For example, by adding additional eggs, the popular German noodle dish Spätzle tastes  richer than in other parts of Germany. In Baden, it is not uncommon to find traditional dishes from the nearby French Alsace region. Baeckeoffe, an Alsatian casserole dish and Flammekueche, a popular French Tart are served throughout the Baden region. The very popular German cabbage side dish, Sauerkrautor (sauerkraut), pretzels and German potato salad can also all be enjoyed with a unique Baden influence. 

Bavaria

East of Baden, in southeastern Germany, is the very popular Bavarian region. Bavaria, the largest state in Germany, is an elevated region and is credited for Germany’s  popular potato and beet dishes. Many of Germany’s signature dishes that are also found throughout the world were influenced by Bavaria’s eastern neighbors of Austria and the Czech Republic. 

Bavaria’s specialty dishes  include Brotzeit, a traditional bread snack, similar to the deli sandwich topped with meats, cheeses and condiments. Other notable dishes are Weisswurst (white sausage), Münchner Schnitzel (fried breaded cutlets) served with spätzel noodle dumplings, Knödel (boiled dumplings) and the world famous Bavarian pretzels, Brezel’s.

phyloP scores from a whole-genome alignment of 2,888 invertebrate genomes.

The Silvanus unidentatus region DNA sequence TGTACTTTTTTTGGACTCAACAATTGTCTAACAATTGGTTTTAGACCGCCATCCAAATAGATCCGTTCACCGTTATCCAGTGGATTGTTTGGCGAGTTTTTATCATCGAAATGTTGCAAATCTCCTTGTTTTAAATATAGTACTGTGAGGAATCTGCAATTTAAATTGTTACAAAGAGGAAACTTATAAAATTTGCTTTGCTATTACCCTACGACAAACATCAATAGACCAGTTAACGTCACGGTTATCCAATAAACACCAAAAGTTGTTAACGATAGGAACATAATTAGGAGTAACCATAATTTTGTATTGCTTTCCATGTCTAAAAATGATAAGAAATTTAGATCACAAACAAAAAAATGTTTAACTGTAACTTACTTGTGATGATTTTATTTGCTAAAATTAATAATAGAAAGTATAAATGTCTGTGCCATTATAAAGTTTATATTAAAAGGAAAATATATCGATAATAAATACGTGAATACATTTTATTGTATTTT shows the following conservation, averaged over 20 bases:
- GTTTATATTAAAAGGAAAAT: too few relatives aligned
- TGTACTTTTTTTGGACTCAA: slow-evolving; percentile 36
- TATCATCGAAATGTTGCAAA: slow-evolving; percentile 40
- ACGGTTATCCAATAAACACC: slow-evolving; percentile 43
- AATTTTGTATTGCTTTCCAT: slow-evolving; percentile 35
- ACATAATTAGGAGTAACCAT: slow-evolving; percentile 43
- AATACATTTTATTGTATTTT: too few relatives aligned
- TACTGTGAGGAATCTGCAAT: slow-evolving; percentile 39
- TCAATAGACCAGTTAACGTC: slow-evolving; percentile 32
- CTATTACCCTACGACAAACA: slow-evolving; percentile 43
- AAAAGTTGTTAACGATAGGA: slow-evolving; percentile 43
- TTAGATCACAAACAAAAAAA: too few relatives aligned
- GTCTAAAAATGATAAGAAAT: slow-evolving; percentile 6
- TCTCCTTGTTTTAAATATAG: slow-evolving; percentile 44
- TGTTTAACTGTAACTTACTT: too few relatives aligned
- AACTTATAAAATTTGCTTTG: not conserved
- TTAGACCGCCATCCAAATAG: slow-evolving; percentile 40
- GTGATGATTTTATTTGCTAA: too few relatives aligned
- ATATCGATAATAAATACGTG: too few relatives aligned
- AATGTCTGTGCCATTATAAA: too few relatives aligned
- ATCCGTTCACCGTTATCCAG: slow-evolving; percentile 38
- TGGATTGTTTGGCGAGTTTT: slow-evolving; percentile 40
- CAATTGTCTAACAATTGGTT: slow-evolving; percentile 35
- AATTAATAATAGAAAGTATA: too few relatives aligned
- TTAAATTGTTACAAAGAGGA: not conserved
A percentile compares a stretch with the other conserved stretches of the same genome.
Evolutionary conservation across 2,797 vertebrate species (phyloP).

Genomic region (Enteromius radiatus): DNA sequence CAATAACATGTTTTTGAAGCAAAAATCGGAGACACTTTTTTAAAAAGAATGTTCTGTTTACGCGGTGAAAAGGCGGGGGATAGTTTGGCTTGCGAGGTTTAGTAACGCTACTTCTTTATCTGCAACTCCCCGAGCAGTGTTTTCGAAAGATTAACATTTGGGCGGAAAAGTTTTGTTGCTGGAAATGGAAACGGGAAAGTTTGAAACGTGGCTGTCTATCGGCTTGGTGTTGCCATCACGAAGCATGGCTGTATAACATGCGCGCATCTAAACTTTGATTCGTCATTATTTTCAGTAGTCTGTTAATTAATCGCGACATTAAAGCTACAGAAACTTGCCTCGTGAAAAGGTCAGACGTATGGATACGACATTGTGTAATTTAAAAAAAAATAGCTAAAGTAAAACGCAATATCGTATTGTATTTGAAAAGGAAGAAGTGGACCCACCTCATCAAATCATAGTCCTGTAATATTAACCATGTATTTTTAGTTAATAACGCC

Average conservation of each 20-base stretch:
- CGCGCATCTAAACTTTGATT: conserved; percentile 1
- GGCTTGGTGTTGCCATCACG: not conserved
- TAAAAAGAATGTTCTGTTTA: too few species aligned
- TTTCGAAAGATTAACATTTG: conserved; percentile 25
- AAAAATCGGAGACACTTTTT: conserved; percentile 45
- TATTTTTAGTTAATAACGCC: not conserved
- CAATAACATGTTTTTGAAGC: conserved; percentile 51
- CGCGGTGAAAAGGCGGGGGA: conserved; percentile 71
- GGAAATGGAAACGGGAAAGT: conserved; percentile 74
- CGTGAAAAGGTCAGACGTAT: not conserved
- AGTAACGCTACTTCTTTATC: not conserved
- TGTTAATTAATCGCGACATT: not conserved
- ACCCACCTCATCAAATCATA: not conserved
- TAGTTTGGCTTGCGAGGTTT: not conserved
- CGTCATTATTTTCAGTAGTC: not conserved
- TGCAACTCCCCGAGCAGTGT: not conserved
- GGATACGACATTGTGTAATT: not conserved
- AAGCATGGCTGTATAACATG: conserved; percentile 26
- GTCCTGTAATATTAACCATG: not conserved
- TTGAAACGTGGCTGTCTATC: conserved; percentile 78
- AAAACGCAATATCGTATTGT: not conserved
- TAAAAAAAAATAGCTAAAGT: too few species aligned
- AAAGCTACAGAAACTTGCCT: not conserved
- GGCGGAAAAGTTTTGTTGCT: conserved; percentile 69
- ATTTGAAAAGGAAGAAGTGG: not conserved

The capital of Bavaria, Munich is Germany’s third largest city and the home of the popular annual festival, Oktoberfest, the world’s largest beer festival that occurs from mid to late September to early October. Regardless if you are visiting during the festival or any other time of year, you will want to pair your dining experience with a stein (mug) of local bier (beer). For full immersion into the gastronomic culture of Munich, take a Bavarian Beerand Food tour and visit some of the best beer halls in Germany.

Franconia

While technically a part of Bavaria, Franconia has its own unique cuisine. Franconia’s largest cities; Nuremberg, Bamberg & Würzburg carry a distinct culture that stems from the Medieval Germanic tribes that once existed here. 

Bread, potatoes and meats, like the rest of Bavaria, are still the main components of a Franconian meal, the biggest difference is the gravy that smothers the food creating a heartier dish. Franconian gravies can be enjoyed with various meats served in the area like Schäuferla, roast pork. 

There are many items to enjoy throughout Nuremberg and the other Franconian influenced locations within Bavaria. Grilled Nuremberger Bratwurst pork sausages served with sauerkraut, Franconian Bread soup and Zwiebelkuchen onion cake are all popular items. Not to be missed and the most well known dessert within Franconian culture is Nürnberger Lebkuchen, a gingerbread cake commonly found during the cooler holiday periods.